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I'm trying to prove that given $P$ is a monic irreducible over $\Bbb F_q[t]$ and $d=\deg(P)$, then $$\prod_{\substack{f\text{ monic}\\ 0\leq\deg(f)<d}}f=\pm1\pmod{P}.$$My first thought goes to using the analog of Wilson's Theorem over function fields, but it doesn't require the polynomials to be monic. At this point, I thought that every polynomial can be written as $\alpha f$ where $\alpha\in\Bbb F_q^\ast$ and $f$ is monic. Combining all of these, I got $$\prod_{\substack{f\text{ monic}\\ 0\leq\deg(f)<d}}\left(f^{q-1}\prod_{\alpha\in\Bbb F_q^\ast}\alpha\right)=(-1)^d\left(\prod_{\substack{f\text{ monic}\\0\leq\deg(f)<d}}f\right)^{q-1}=-1\pmod{P}.$$So I can divide the $(-1)^{d-1}$ over, but the $q-1$ power throws me off. Am I going in the right direction? Any helpful hints? I'd appreciate it if I can resolve this on my own, so no full answers (yet) please, unless my solution is correct so far and one small hint finishes it.

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  • $\begingroup$ are you sure it's true? for $d=2$ I'm getting $x^q-x$ as the product; if say $q$ is prime then certainly $x^q-x\pm1$ is irreducible, so it can't be a multiple of $P$ (unless $q=2$) $\endgroup$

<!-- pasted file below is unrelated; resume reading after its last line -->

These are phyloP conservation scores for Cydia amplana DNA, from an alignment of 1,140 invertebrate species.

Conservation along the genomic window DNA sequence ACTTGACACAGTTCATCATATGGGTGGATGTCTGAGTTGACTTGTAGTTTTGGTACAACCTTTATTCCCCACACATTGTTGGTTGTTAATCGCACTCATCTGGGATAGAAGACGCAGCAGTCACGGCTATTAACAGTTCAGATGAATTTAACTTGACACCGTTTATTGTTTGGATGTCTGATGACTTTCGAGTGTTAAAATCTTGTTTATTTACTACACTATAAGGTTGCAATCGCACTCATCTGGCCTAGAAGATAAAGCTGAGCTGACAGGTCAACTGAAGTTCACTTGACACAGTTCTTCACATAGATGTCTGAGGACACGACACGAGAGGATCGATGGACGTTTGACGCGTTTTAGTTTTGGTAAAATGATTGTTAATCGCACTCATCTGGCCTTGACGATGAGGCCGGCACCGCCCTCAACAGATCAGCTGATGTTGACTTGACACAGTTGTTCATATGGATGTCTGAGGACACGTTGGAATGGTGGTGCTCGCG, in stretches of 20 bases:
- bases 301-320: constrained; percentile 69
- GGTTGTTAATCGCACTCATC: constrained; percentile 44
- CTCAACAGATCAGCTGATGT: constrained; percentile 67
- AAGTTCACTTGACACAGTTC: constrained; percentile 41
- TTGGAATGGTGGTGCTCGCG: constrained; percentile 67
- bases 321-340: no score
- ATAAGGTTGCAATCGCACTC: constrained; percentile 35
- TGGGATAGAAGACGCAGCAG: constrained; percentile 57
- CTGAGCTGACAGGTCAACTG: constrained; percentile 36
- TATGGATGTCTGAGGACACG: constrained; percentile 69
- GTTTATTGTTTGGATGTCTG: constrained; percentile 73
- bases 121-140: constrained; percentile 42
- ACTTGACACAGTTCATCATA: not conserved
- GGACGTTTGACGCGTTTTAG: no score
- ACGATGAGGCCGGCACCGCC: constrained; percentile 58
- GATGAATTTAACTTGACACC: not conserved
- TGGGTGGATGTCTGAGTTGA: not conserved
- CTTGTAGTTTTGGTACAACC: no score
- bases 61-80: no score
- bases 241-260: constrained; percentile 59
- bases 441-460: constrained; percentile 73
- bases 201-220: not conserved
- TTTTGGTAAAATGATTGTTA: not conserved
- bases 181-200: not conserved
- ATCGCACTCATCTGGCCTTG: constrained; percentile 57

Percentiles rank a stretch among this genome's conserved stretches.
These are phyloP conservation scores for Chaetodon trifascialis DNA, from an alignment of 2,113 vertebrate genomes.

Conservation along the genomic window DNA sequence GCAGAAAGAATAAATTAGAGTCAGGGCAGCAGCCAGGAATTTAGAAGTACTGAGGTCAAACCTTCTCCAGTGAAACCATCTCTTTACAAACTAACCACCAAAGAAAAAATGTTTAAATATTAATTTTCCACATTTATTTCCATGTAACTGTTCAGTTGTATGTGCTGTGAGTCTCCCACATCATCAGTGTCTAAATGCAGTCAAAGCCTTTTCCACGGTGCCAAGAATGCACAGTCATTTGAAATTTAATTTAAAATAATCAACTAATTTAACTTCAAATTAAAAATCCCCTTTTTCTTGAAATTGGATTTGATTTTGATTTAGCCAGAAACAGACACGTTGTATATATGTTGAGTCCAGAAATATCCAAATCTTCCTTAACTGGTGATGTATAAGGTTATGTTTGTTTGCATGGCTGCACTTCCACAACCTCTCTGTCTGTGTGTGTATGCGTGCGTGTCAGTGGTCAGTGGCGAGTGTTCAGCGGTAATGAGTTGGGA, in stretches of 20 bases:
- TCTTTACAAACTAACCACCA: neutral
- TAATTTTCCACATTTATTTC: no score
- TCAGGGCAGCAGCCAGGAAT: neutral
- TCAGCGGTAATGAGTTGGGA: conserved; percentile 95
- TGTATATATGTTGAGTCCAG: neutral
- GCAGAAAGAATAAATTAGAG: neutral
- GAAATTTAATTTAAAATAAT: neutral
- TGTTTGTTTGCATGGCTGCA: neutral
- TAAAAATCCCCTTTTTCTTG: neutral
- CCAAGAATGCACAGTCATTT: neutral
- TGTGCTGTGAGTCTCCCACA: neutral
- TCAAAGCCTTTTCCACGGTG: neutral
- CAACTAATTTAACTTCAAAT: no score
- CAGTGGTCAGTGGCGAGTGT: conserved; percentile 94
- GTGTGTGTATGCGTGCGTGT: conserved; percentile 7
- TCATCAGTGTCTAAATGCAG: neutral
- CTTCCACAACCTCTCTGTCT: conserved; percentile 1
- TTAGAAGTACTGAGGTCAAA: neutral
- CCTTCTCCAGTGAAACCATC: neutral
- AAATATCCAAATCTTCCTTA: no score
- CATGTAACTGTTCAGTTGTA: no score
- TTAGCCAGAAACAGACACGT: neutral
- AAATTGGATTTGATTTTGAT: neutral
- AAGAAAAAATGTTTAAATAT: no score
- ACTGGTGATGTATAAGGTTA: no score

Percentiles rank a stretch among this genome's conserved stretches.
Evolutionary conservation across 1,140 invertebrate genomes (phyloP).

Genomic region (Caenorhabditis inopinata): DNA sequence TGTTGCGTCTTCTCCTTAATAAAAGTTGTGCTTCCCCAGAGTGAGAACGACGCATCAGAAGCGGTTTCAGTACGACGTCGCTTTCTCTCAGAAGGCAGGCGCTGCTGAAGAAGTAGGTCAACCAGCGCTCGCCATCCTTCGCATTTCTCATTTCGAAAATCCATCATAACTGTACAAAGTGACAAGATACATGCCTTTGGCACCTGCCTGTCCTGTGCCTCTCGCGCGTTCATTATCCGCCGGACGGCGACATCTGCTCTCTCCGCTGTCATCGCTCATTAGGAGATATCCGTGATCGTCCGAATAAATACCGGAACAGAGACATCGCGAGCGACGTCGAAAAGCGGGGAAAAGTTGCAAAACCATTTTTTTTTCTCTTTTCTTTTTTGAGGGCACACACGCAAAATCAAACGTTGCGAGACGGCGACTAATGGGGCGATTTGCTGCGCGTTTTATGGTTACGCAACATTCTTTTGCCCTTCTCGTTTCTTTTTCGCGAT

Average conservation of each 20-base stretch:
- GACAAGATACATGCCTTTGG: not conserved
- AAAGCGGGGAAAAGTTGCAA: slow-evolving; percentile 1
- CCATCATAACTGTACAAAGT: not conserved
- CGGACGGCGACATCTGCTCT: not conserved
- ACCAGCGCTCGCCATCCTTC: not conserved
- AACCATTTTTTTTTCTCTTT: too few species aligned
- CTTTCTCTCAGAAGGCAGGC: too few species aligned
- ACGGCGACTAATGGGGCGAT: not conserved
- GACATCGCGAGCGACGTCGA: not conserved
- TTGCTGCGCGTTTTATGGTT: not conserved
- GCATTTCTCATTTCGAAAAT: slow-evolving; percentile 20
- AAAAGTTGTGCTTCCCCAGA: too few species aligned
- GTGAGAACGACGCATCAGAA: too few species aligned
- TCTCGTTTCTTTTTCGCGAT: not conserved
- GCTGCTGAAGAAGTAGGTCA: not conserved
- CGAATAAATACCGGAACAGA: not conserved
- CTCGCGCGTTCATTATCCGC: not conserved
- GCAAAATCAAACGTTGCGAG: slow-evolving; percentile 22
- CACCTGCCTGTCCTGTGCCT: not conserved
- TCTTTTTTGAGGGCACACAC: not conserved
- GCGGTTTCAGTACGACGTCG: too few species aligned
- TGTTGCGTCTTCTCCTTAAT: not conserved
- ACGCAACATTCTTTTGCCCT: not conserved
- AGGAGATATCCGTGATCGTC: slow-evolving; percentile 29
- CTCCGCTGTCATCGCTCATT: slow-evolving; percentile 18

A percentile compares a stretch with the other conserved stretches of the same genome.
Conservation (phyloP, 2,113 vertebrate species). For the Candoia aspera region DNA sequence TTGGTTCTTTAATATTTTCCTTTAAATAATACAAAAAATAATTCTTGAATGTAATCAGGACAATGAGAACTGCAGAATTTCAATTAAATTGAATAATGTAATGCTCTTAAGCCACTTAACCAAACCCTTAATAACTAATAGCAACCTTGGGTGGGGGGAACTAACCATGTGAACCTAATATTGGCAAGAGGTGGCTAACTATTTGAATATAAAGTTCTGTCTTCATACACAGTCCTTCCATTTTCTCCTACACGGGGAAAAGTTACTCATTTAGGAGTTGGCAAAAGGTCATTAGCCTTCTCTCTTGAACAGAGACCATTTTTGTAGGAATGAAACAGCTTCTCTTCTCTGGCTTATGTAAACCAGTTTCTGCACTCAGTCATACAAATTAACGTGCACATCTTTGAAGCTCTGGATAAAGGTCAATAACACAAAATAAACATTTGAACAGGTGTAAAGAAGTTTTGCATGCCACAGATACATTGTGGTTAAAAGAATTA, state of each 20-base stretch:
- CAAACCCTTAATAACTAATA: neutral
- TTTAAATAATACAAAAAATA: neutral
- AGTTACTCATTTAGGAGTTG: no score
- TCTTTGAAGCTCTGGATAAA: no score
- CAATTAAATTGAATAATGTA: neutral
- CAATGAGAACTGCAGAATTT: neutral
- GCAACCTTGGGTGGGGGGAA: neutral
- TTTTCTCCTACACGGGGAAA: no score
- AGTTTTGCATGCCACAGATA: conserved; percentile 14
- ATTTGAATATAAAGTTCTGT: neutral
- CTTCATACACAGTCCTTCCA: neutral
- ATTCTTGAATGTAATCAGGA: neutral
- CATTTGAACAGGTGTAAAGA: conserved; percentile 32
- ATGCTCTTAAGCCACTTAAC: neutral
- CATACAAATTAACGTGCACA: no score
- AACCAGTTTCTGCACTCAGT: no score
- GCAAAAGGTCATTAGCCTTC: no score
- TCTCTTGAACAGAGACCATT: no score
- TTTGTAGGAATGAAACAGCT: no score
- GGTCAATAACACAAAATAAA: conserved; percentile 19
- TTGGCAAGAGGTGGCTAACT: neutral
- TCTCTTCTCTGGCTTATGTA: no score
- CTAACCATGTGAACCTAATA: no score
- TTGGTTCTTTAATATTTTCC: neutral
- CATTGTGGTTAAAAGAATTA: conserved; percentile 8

– user8268
    Commented Sep 11, 2013 at 20:15
  • $\begingroup$ This is problem 7 of Chapter 1 in Rosen's book Number Theory in Function Fields. Let me make sure I didn't leave anything off that the book states. $\endgroup$
    – Clayton
    Commented Sep 11, 2013 at 20:35
  • $\begingroup$ My statements accurately reflect those of the book. $\endgroup$
    – Clayton
    Commented Sep 11, 2013 at 20:39
  • $\begingroup$ @user8268: You are absolutely correct; the statement isn't true. See my now-posted (and corrected) solution. $\endgroup$
    – Clayton
    Commented Sep 27, 2013 at 13:31

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The statement is indeed false. If we look at the case $q=3$ and $P=t^2+1$, for example, then the monic polynomials of degree $1$ are $$t,\quad t+1,\quad t+2.$$ Multiplying these together, we have $$t(t+1)(t+2)=t^3-t=t(t^2+1)+t\equiv t\pmod{P}.$$Therefore, we have a clear counterexample to the exercise.

As my professor later pointed out, what I have above is, in fact, the intended answer.

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